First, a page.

In a fault divorce, one spouse blames the other for the break-up of the marriage and files a complaint against the other. The state considers seven grounds for fault divorce. They are:
3. Desertion for one year or more.
4. Gross and confirmed habits of intoxication.
5. Gross and wanton refusal to provide suitable support.
6. Sentence or confinement for life for five or more years in a federal or state prison.
7. Cruel and abusive treatment.
The majority of fault cases today allege cruel and abusive treatment, which can consist solely of mental abuse, attorneys say.
In a fault divorce, the judge will resolve all unsettled matters at the time of the final hearing. At that time or shortly thereafter, the judge will enter a decree of Divorce Nisi. The parties are divorced, but the divorce is not final until 90 days after the decree has been granted. After that period of time, the two parties are free to legally marry someone else.
In a no-fault divorce with an agreement, also known as a 1A divorce, both spouses agree the marriage has suffered an "irretrievable breakdown." No more reason need be given to the courts than that.
The spouses must draft a formal agreement that covers such matters as child custody, visitation, support, medical and/or dental insurance, property division and liability for outstanding debts, among other items. Instead of a complaint for divorce, the couple files a joint petition.
Usually within 45 days of the filing, the court schedules a hearing to review the case. At the time of the hearing, the judge reviews the petition and the agreement for fairness to make sure all issues are properly settled (such as the custody/support arrangements for any minor children).
If the judge is satisfied, he or she will enter a finding of an Irretrievable Breakdown of the Marriage and an order that both parties comply with the terms of that joint agreement.
Thirty days later, the court will enter a Decree of Divorce Nisi and 90 days later the divorce will be final.
In a no-fault divorce without an agreement, also known as a 1B divorce, one spouse wants a divorce and the other doesn't. The spouse seeking a divorce files a complaint but either doesn't have the grounds for or does not wish to proceed for a fault divorce.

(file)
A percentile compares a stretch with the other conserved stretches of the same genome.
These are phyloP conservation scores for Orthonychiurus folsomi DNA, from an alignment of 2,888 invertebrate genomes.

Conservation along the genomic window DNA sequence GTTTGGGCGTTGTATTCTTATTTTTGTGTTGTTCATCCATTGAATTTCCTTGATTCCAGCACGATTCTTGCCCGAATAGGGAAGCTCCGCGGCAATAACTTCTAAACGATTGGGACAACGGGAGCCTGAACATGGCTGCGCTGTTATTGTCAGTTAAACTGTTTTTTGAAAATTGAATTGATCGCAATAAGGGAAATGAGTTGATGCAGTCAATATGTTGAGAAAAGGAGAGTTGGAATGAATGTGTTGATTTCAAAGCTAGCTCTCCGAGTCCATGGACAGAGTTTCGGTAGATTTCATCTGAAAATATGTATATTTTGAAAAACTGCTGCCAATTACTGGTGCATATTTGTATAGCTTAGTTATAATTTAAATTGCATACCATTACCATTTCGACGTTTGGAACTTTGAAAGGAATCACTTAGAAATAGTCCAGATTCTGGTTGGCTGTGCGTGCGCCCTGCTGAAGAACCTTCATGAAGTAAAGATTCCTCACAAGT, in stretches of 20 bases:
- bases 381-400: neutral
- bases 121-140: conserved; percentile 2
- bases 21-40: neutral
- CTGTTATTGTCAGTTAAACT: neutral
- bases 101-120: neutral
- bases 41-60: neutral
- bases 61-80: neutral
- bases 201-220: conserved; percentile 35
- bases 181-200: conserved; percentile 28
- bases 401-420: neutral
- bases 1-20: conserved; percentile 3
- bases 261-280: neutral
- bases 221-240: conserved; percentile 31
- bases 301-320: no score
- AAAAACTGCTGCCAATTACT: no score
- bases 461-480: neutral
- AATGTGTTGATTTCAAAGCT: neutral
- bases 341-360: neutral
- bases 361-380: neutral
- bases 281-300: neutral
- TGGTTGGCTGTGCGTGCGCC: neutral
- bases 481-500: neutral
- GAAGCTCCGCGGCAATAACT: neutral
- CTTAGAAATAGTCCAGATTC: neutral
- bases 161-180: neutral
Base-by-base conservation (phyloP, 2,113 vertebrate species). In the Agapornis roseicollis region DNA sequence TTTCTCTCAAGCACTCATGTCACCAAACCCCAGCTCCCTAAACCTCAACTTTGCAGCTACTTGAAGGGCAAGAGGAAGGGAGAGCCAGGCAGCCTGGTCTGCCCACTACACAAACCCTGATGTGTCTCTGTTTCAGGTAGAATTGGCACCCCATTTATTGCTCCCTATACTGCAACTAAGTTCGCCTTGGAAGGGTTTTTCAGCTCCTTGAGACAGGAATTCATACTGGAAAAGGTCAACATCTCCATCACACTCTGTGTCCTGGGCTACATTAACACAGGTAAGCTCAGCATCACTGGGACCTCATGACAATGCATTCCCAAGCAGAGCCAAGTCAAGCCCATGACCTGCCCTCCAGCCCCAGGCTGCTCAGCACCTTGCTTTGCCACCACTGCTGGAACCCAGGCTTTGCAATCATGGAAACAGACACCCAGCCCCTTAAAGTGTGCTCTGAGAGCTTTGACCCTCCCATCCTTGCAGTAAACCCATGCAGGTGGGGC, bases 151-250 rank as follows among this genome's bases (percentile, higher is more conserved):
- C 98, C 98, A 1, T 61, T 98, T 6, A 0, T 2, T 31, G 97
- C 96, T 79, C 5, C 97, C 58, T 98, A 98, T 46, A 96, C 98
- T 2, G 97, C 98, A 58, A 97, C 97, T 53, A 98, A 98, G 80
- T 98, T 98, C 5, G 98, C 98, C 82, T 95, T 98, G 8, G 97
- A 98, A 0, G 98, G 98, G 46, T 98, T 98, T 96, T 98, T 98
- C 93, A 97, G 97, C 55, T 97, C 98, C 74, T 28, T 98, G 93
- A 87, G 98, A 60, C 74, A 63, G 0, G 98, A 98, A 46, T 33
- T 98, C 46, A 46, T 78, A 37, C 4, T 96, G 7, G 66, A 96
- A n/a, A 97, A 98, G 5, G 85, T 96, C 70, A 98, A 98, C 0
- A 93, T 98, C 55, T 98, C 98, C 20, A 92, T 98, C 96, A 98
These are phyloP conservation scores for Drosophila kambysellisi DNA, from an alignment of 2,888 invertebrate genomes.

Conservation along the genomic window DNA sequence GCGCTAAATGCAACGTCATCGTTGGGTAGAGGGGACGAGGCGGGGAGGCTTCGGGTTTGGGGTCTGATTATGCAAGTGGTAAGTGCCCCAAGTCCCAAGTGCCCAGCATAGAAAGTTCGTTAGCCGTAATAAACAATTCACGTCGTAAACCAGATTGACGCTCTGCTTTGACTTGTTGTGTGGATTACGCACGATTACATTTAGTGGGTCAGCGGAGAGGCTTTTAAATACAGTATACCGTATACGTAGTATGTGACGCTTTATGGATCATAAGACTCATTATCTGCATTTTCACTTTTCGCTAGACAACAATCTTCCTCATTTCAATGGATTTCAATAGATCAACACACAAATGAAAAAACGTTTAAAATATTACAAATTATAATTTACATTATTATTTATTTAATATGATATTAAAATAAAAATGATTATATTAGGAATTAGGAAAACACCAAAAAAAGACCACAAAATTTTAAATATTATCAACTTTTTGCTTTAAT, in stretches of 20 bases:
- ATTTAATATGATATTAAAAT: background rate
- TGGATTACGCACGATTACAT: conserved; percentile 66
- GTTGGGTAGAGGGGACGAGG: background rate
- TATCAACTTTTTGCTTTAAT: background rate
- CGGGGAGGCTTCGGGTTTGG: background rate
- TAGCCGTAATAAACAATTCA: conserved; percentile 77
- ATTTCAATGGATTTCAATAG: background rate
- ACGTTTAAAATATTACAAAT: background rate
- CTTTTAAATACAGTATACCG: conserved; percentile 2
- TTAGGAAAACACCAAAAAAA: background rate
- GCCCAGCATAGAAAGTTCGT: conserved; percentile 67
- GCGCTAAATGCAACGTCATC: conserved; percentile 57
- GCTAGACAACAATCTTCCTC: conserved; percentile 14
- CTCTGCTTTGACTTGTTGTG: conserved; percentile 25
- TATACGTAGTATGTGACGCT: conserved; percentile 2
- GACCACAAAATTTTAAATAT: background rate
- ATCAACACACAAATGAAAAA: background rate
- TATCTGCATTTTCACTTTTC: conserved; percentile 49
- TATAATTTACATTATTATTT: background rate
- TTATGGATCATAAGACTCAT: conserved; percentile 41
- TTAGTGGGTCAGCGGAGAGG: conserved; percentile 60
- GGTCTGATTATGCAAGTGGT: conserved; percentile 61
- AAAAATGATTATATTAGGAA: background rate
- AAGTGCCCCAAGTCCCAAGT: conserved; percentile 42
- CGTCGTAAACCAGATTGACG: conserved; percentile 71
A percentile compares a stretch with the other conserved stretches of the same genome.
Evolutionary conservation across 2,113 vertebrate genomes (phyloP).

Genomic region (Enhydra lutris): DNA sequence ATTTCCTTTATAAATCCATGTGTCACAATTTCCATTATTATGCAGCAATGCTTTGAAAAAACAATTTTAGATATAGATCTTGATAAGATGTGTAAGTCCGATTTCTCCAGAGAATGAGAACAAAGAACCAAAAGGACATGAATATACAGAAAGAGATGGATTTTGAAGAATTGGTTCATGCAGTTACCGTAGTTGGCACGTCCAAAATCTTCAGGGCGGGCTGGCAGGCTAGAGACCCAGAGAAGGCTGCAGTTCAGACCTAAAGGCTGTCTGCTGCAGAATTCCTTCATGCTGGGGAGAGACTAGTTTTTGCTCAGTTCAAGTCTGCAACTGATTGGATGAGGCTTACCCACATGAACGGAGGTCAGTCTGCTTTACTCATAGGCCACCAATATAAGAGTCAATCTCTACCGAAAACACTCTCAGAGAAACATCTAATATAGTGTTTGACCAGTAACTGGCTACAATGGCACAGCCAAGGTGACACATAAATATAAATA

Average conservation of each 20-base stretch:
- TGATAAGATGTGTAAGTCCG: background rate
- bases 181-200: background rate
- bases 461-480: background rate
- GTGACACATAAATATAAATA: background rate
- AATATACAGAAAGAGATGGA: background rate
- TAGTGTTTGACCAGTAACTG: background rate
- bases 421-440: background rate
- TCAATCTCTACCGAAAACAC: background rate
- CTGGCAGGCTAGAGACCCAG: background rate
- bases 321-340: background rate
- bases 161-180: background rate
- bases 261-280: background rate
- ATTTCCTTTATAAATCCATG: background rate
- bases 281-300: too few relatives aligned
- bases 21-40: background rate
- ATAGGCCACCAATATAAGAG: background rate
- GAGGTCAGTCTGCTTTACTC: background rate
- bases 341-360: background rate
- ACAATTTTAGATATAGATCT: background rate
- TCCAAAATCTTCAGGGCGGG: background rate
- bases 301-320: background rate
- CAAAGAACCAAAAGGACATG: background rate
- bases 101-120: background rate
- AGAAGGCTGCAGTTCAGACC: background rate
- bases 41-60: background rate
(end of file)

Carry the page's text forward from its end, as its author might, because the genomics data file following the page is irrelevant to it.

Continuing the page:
A final hearing will not be held until six months after the complaint was filed. After the final hearing and the Decree of Divorce Nisi has been entered, the couple must still wait another 90 days before they can remarry. If the divorce is contested, however, the proceedings can drag on.
(Some material for this section provided by attorney Robert P. Murray.)
Massachusetts has some of the strictest guidelines for child support in the country, local attorneys say, and that's a plus. It means that everyone knows where they stand when they go into the courtroom and has a good idea what the support payments will be. There's very little discretion left to the judges and hence very little need for any arguments or posturing on behalf of the attorneys for their clients.
The Commonwealth sets child support for the non-custodial parent using a formula that weighs a number of factors.
First, the non-custodial parent's gross weekly income is considered, along with the number of children. The percentage of support initially set will range between 13 and 35 percent of the weekly income.
Then an age differential is applied to reflect the costs of raising an older child. Children ages 7-12 warrant an increase of 10 percent over the basic order; children 13-18, a 15 percent increase.